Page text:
Most, if not all, states have a voluntary disclosure agreement program that permits a taxpayer to come forward on a voluntary basis and settle prior tax obligations.  In return for the taxpayer’s voluntary compliance, states will limit the “look-back” period, usually to the particular state’s statute of limitations for routine compliance audits, and will usually abate or waive penalties in most instances.   However, interest is due on the unpaid tax in just about all cases.  Texas is one of the few states that will also abate interest associated with a voluntary disclosure agreement.


Why is it a good idea to voluntarily pay tax to a state or taxing authority when you become aware of an unpaid tax obligation?  Answer:  Tax exposure can be minimized significantly.


Imagine if a taxpayer, a for-profit healthcare provider, opens an ambulatory surgical center in January 2003 in Alabama; a state that taxes most medical supplies.   Also consider that some medical supply vendors that do not have a physical presence in Alabama may not charge the appropriate sales tax on its sales to the surgical center.  Finally, what if the ambulatory surgical center was not registered for Alabama’s consumer use tax… What might happen if the Alabama Department of Revenue schedules a routine compliance audit of this ambulatory surgical center?  The Alabama DOR can go all the way back to January 2003 and assess tax on all untaxed purchases of its medical supplies and assess penalties on the tax due.  But, what if the taxpayer decided prior to being contacted by the Alabama DOR to enter into Alabama’s voluntary disclosure program?


If the Alabama ambulatory surgery center would have come forward on a voluntary basis to settle its use tax obligation prior to being contacted by the Alabama DOR, the related tax, penalty and interest would have been about 25%-30% of the total assessment calculated by the Department had the taxpayer not come forward on a voluntary basis.  The audit period in the VDA program would have been limited to three years as opposed to a little over six years, penalties would have been waived, and interest associated with the tax due would have also been reduced.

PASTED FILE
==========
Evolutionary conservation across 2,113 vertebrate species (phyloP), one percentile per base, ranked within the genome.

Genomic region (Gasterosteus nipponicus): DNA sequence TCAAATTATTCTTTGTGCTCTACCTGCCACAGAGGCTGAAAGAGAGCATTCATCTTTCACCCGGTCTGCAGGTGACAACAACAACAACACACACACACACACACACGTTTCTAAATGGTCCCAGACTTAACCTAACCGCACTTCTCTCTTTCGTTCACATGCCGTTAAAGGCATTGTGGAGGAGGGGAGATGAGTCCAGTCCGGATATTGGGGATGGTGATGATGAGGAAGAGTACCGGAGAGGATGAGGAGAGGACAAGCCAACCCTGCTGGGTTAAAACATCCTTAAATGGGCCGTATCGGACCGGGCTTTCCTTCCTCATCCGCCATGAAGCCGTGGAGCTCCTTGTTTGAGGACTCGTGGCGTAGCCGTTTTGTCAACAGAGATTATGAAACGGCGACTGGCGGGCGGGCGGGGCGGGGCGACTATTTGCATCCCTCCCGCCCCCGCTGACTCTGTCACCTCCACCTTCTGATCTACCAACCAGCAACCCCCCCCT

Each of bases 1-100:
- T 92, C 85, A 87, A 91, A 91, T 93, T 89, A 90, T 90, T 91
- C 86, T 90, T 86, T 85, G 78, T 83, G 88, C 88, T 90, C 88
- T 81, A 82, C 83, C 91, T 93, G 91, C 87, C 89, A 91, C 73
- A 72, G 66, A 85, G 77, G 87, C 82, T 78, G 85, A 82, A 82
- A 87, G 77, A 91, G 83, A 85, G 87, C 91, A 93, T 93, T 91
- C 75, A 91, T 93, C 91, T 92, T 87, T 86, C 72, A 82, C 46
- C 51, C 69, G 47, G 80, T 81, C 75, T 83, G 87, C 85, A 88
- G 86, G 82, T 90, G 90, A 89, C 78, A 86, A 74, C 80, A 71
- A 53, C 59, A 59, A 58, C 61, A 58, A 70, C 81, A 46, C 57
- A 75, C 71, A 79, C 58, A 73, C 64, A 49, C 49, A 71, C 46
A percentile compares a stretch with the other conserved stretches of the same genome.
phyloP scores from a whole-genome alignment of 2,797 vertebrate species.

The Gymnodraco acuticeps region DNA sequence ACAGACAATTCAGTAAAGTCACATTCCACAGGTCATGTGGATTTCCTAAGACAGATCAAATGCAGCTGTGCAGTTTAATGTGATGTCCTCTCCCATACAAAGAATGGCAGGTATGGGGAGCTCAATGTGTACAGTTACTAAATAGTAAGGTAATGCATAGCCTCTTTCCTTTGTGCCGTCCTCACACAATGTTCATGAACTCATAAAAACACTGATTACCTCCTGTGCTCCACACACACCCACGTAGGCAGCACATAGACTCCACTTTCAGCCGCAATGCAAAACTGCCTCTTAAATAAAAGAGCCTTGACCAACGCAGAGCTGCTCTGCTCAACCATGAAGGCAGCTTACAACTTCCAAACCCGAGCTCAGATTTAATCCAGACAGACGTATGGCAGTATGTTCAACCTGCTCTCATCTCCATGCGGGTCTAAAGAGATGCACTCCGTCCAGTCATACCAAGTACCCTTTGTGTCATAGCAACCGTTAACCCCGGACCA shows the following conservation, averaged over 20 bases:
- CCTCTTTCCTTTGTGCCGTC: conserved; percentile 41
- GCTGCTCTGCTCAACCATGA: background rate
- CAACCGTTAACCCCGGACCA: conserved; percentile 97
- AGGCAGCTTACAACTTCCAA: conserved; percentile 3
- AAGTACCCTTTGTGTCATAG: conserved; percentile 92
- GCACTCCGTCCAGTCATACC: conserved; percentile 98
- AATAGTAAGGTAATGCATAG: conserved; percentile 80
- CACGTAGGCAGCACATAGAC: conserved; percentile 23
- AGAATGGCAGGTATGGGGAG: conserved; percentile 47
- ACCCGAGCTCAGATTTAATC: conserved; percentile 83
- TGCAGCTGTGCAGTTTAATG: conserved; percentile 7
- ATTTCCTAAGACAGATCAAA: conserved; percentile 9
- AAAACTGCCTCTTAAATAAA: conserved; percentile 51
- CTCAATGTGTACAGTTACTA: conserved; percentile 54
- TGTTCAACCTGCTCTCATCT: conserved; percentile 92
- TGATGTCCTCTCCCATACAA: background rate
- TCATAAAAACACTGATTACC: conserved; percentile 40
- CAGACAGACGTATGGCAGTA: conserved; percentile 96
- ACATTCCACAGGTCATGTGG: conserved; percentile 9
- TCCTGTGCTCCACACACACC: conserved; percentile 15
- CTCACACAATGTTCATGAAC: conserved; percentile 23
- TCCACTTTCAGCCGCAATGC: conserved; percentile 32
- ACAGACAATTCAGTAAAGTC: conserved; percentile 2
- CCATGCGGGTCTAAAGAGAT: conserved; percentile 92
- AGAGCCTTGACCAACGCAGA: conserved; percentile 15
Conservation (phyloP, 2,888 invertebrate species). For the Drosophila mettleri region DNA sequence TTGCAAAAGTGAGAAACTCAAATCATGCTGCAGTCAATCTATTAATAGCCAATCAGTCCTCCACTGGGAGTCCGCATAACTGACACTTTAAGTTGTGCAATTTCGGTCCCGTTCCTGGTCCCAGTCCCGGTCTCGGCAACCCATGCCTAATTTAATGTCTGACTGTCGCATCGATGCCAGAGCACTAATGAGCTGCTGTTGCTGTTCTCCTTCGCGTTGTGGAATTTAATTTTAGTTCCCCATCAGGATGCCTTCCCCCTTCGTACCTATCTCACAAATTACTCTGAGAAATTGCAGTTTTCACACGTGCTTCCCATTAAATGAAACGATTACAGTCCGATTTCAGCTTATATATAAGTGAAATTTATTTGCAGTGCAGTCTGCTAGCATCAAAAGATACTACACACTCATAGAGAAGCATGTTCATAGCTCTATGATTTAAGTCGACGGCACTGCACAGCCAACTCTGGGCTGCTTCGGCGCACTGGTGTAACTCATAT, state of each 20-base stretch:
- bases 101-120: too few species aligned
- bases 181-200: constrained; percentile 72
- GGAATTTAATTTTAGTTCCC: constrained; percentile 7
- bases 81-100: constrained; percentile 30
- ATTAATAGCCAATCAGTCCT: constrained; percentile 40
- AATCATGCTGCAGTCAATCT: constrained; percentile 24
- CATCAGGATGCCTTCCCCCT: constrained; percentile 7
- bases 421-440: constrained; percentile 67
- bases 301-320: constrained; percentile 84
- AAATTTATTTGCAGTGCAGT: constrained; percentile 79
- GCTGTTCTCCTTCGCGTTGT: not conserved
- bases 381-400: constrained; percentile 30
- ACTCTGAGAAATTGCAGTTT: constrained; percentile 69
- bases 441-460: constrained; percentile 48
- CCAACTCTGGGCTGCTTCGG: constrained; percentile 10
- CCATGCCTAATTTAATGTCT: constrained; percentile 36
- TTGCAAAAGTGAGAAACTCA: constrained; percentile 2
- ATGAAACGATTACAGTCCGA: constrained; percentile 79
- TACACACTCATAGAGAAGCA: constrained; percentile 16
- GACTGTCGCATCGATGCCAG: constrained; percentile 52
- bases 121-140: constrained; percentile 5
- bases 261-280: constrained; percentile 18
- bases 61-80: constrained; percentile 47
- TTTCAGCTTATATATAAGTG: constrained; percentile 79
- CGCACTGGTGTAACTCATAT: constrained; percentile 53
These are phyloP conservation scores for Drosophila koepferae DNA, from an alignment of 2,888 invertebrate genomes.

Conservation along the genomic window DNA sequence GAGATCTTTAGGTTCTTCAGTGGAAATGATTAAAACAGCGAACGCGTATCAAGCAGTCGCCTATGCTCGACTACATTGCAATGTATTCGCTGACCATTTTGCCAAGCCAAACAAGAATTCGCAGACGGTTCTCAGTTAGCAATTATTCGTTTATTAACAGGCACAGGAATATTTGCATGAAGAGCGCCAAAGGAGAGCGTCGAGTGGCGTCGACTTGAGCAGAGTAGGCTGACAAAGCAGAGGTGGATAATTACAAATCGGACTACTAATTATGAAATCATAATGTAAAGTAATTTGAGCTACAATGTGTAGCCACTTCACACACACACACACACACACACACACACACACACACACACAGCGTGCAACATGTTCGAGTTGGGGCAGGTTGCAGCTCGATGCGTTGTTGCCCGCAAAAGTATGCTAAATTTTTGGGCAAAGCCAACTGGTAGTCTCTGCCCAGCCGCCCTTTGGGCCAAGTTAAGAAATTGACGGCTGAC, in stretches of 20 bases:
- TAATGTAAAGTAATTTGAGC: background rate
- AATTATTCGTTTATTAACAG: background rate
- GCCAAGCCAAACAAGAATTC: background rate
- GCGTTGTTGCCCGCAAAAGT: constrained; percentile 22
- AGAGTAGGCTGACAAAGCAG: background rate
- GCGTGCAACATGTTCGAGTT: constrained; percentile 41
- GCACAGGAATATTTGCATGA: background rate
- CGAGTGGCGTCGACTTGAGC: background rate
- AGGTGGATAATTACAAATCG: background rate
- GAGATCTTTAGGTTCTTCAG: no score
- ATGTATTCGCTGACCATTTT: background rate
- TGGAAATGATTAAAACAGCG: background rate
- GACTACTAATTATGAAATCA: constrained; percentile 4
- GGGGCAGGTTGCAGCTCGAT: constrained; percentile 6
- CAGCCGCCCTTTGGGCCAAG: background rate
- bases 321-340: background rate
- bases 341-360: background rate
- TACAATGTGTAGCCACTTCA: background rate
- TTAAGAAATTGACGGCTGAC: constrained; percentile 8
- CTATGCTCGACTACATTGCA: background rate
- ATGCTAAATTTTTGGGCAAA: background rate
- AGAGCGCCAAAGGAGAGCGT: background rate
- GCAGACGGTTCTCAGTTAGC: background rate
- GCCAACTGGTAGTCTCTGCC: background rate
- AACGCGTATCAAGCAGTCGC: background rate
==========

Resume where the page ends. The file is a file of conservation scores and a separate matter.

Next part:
It’s all a big gamble, does a taxpayer continue to go on conducting business without being registered for a certain tax and avoid paying the tax for the time being, or might the taxpayer’s luck run out and get scheduled for an upcoming audit?  Note that many states have laws on their books that do not limit the look-back period if a taxpayer is not registered or has not filed for a specific tax.  Although many states can go back quite some time to audit an unregistered taxpayer, they rarely go back further than seven to ten years.


How does a taxpayer enter into a VDA and what are some of the requirements?  Not all taxpayer’s are permitted to enter into a particular state’s voluntary disclosure program.  Most states have similar requirements, such as:


1.       Usually a taxpayer cannot enter into a voluntary disclosure agreement with a state if they have already been contacted by the state about their non-filed returns or unpaid taxes for the tax that they propose to voluntarily disclose.

2.     Most states will not permit a taxpayer to enter into a voluntary disclosure agreement if they are currently registered for the tax that they propose to voluntary disclose.

3.      Taxpayer’s must request permission in writing to enter into a state’s voluntary disclosure program.  Most taxpayer’s use a consulting firm to make initial contact with the Department of Revenue on an anonymous basis, so no specific taxpayer information is divulged prior to getting written permission by the state to enter into the VDA program.

4.     Once acceptance into the VDA program has been granted, taxpayers generally have a relatively short period of time, oftentimes around 60-90 days, to calculate the tax due for the limited look-back period, pay the related tax due from the self-audit, and register for the tax as part of the VDA.  Generally, a separate bill for the related interest will come shortly after payment for the tax has been made.

5.      A taxpayer must begin filing its returns on a timely basis on a going forward basis after it voluntarily pays the tax and interest due from the limited look-back period of the VDA.


One more final important point to make; most states reserve the right to come back and review the taxpayers work papers and taxpayer documents to determine that the correct amount of tax due has been paid.   Penalties will sometimes apply to any additional findings determined by the Department.  For this reason, many taxpayers hire a consultant that specializes in the particular tax in question to assist the taxpayer with the entire VDA process.